“We want to make it legal, because if anything happened to either one of us, if we weren’t married we couldn’t say… what would happen to us,” Sherri said. “He couldn’t say, Well Sherri needs this or she needs that because he wouldn’t have legal rights.”

“She wouldn’t have no say in the matter,” Bill added, speaking through a computerized punch board that allows him to communicate despite his inability to speak clearly due to his cerebral palsy.

“I mean, even though his dad loves me, I would nave any legal say in what could happen to him,” Sherri continued. “Or he wouldn’t have any say in what could happen to me.”

Sherri then turned her gaze toward Bill, a smile crossing her lips and a look of intense longing in her eyes.

“We just want to get married,” she said.

“All we want,” Bill added, “are the same rights as everybody else.”

Bill, a Self Advocacy Specialist at Star Workshop, is no stranger to that struggle. He went to college and obtained a degree in Social Sciences, hoping to as independent and self sufficient as possible.

“I went to Shawnee State, thinking that I could have a good job, making good money,” Bill said. But instead, like many college graduates, he found himself in a saturated job market and soon learned that sometimes, despite all your hard work and eff ort, bureaucracy and outside forces can stand in the way of your dreams.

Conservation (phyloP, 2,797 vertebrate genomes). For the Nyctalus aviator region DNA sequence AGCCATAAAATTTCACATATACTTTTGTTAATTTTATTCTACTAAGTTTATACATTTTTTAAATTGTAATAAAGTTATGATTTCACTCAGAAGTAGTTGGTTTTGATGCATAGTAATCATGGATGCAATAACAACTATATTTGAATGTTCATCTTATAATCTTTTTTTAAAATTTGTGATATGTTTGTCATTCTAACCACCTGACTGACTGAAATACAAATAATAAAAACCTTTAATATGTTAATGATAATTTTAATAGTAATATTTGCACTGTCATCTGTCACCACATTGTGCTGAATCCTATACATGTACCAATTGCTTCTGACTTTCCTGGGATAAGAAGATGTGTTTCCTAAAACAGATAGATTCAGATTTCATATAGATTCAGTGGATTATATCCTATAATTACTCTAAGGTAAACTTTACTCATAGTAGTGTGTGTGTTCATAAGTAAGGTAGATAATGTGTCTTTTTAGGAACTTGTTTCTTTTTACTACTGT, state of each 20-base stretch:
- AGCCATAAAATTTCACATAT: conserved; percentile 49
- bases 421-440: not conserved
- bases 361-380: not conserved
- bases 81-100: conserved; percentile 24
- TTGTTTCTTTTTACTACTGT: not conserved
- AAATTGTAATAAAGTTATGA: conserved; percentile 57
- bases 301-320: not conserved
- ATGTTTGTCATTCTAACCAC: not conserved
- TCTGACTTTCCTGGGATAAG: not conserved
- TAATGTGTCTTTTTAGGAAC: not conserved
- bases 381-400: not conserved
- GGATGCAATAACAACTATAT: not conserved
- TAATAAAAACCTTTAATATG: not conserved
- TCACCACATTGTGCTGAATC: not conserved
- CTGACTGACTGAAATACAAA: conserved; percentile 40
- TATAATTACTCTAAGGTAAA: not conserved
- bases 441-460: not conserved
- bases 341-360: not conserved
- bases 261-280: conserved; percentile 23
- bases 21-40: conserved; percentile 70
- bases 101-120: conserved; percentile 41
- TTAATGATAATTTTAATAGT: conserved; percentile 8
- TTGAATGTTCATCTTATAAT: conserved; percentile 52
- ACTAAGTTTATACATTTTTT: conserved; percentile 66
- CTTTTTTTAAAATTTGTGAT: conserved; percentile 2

“All he wanted was a good job, and to marry me,” Sherry said.

Beyond the legal and faith based aspects, they explained, they want to be married because of their love, and the changes that publicly acknowledging their love and commitment through his marriage would bring.

“All I’ve ever wanted is to be married,” Sherri said, “and to be married to him.”

“I would love to live with her,” Bill said, explaining the change that this would make in his everyday life.

Sherri sometimes becomes disillusioned with the whole process.

“I know people want us to get married,” she said, “but the government, they are making it very hard.”

There are times, she said, that she just wants to give up on the whole dream. But then, as always, Bill is her rock, encouraging her to stay positive and not to become disillusioned.

“I never let anything get in the way of what I am wanting to do in my life,” Bill said, “and I guess it is because of my upbringing.”

Part of that upbringing, he explained, is his church family, which is one reason why his faith is so important for him.

“They have encouraged me since day one,” he said, putting the keyboard aside and deliberately, determinedly, forming the words to speak them out loud.

The same determination drives him, and ‘Sherri, in their quest to change Social Security rules. As they explained, this isn’t just something that aff ects them. It aff ects many others, disabled or elderly, who depend on the Social Security system they have paid into as working adults.

“We’re not only fighting for us,” Bill said, “but for everyone.”

While the Social Security system has looked at ways to lessen the impact of their policies on folks like Sherri and Bill, they have not yet made the changes to their rules that would allow them and other couples like them to acknowledge their love for and commitment to one another.

As Sherri explained, they aren’t looking for any extra money or benefi ts, but just to keep what they already have, so they can continue to make ends meet while still maintaining the health care they need.